Time to End College Debt

The topic makes parents’ of high school students cringe. They see it right before their eyes: Thousands and thousands of dollars in debt piling up for their children and never ceasing, like a flowing river.The piles of paper with costs and expenses encoded on them, taunting parents with every penny they hand over.However, this will be the course of action for most high school students, because college is almost a necessity if a well-payed job is desired later in life.

The subject, undergoing a significant amount of scrutiny and controversy, remains a nagging presence to people in the United States. Currently, tuition, books, and boarding have become so expensive that debt will remain a burden for students and their families years after they graduate from college. Due to these compelling reasons, college expenses must be under control. State colleges and universities should offer free education to certain people or heavily subsidized for students due to the accruing amount of debt that develops for students. The debt an innumerable number of students accrue after college would decrease significantly if tuition is free or subsidized.

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Although inflation has occurred, college tuition, and fees have vastly outpaced it and have risen 439 percent from 1982 to 2009 (Student Loans). Combined tuition, board, and fees round out to $20,234 for all institutions in 2012-2013. In 2002, however, the price was just $15,262. That is about a $5,000 increase in simply 10 years (Fast facts). Now, students have no choice but to pinch their pennies and pass through college watching their money every inch of the way. Furthermore, colleges focus on things other than accessibility for all people and high tuition fees.

For example, in 2013, Oregon spent $68 billion dollars on a new football facility (Manfred). Instead of using that money to help pay for underprivileged students, they decided to improve the already sufficient football facility. Only 20 percent of all college students come from low-income families (Lindenmeyer).The percentage of students from low-income families could rise with additional support from colleges and the government. Lastly, a simple solution exists to help students get a handle on college debt: loans awareness. In a selected institutional survey, 73 percent of students did not know how to determine if they qualify for lower interest loans.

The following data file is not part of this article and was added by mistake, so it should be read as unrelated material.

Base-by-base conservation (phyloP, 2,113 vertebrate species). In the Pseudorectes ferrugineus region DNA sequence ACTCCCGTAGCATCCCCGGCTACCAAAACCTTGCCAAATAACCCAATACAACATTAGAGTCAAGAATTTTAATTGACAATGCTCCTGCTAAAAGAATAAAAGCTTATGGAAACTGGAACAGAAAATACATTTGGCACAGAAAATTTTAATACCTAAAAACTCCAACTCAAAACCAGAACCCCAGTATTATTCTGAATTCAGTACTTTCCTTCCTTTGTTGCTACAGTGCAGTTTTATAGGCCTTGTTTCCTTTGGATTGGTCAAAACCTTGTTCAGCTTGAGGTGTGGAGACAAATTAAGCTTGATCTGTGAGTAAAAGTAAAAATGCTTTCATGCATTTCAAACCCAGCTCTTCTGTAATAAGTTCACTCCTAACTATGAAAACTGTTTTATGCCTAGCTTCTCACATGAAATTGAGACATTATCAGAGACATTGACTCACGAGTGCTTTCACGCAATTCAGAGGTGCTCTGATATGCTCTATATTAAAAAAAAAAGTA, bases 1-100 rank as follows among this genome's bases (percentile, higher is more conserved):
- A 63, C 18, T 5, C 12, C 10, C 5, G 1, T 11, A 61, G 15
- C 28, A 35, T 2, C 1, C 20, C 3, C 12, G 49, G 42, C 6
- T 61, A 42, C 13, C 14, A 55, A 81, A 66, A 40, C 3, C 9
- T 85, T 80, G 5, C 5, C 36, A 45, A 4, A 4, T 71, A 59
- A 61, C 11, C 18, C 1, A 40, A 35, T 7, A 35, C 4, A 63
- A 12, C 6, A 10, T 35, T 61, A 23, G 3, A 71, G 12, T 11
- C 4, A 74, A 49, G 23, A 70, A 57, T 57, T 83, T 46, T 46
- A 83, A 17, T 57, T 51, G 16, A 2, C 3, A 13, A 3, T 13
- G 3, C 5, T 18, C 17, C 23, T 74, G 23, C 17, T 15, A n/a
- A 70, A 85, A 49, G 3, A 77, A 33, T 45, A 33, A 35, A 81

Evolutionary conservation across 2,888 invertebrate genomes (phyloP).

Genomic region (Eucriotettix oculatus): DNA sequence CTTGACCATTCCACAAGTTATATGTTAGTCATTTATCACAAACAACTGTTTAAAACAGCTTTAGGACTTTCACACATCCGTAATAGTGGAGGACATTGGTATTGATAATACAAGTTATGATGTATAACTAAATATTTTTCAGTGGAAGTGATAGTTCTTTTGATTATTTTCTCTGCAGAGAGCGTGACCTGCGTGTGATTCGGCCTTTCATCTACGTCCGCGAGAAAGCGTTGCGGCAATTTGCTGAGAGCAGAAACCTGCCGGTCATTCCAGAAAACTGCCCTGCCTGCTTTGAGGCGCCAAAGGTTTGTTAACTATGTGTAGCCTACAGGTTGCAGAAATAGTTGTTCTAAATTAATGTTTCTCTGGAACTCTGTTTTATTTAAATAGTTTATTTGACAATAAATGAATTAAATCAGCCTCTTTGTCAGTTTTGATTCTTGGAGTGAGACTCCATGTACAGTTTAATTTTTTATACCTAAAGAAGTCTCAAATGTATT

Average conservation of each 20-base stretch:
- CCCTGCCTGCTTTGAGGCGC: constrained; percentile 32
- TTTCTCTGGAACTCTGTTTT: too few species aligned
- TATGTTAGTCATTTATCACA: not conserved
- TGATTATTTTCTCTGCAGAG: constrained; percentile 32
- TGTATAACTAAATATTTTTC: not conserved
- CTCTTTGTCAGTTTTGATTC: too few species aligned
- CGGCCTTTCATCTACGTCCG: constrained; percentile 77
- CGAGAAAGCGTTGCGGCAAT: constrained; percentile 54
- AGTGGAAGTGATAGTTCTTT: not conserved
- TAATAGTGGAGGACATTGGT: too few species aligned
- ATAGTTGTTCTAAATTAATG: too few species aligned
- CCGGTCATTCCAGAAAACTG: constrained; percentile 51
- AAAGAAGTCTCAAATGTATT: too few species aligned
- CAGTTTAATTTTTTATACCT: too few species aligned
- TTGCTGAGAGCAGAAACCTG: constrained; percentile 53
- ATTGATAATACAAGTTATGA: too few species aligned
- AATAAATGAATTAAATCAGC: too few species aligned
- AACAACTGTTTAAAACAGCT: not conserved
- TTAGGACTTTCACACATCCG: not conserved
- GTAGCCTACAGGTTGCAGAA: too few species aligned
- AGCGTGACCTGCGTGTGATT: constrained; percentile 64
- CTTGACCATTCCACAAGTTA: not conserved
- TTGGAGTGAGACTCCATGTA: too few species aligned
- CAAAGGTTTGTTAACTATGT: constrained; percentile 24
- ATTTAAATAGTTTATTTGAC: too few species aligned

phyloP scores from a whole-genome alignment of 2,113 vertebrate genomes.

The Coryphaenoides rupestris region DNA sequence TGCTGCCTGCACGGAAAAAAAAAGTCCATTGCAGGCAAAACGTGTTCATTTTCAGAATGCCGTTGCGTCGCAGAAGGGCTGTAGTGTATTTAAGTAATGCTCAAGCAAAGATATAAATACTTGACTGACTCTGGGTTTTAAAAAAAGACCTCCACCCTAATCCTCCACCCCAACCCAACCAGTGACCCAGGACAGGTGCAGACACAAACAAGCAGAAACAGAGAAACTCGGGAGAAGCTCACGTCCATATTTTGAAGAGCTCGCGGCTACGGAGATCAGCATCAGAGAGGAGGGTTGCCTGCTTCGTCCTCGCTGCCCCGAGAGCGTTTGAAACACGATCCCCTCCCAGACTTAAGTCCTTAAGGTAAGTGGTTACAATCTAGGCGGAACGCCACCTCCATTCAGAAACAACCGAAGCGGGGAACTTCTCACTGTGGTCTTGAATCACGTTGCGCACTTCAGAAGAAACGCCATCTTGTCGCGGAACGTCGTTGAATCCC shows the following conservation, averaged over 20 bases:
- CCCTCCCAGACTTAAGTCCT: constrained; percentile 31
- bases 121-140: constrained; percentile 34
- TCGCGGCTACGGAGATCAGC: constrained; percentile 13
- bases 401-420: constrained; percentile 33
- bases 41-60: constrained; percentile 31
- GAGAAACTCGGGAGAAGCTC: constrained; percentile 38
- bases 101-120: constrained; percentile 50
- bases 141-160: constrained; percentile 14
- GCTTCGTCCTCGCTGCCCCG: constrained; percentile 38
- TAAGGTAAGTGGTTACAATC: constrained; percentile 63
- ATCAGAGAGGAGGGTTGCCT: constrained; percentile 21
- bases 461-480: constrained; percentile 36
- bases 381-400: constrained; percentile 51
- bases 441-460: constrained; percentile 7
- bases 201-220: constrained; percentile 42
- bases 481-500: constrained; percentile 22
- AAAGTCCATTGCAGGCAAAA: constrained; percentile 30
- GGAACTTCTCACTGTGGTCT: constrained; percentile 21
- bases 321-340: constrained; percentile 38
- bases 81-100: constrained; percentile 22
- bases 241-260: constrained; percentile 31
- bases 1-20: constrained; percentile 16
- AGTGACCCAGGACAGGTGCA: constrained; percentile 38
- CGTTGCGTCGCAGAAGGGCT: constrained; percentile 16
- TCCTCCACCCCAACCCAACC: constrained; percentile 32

Forty-eight percent did not know who provides their loans, and 47 percent did not know the interest on their loans (Survey). However, loan awareness cannot lessen the price of college tuition for students. Nevertheless, if students were to be educated about loans, the amount of debt could notably decrease in the future. Regardless, tuition becoming free, or significantly reduced, would rid families of many problems they face. Albeit the conclusive evidence that making college tuition free or heavily subsidized increases U.S.

Citizens’ taxes significantly, many reiterate that making tuition relatively inexpensive would enable many Americans to a higher education. In truth, decreasing college tuition by a significant margin would in fact escalate Americans’ taxes; however, the amount of people that would have access to college, that did not before, would benefit the United States in every aspect of life, and the benefits would outweigh the added taxes considerably. Additional people with degrees would translate to more people with jobs, potentially improving the economy and the standard of living for Americans. In 2012, 62% of students from low-income families with high school graduates were going to college. In that same year, 90% of wealthy students were going to college (Luhby).

The gap between those two percentages is too large, and it would close dramatically with a reduction in college tuition. As a result, making tuition free or subsidized would be the right thing to do simply because it could broaden the access to a higher education for a larger cross section of society. Students would not have to watch every penny; students and their parents would not have to worry about the debt that would follow college, and students would have the potential to allocate their money more effectively. The high cost of college tuition prevents many bright students from attending college, so why not discard tuition and make college more accessible? Works Cited “Fast Facts.” Fast Facts. N.

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Lindenmeyer, Kriste. “Higher education without access fails our nation.” Diverse Issues in Higher Education 24 Sept. 2015: 31+. Student Resources in Context.

Web. 4 Nov. 2015 Luhby, Tami. “Rich Are 8 times Likelier to Graduate College than Poor.”CNNMoney.

Cable News Network, 4 Feb. 2015. Web. 31 Mar. 2016. Manfred, Tony.

“Oregon’s New $68-Million Football Facility Is Like Nothing We’ve Ever Seen In College Sports.” Business Insider. Business Insider, Inc, 31 July 2013. Web. 15 Nov.

2015. “Student Loans.” Opposing Viewpoints Online Collection. Detroit: Gale, 2015. Opposing Viewpoints In Context.

Web. 4 Nov. 2015. “Survey Shows Borrowers Are In The Dark When It Comes To Their Student Debt.” PR Newswire 3 Nov. 2015.

Student Resources in Context. Web. 4 Nov. 2015.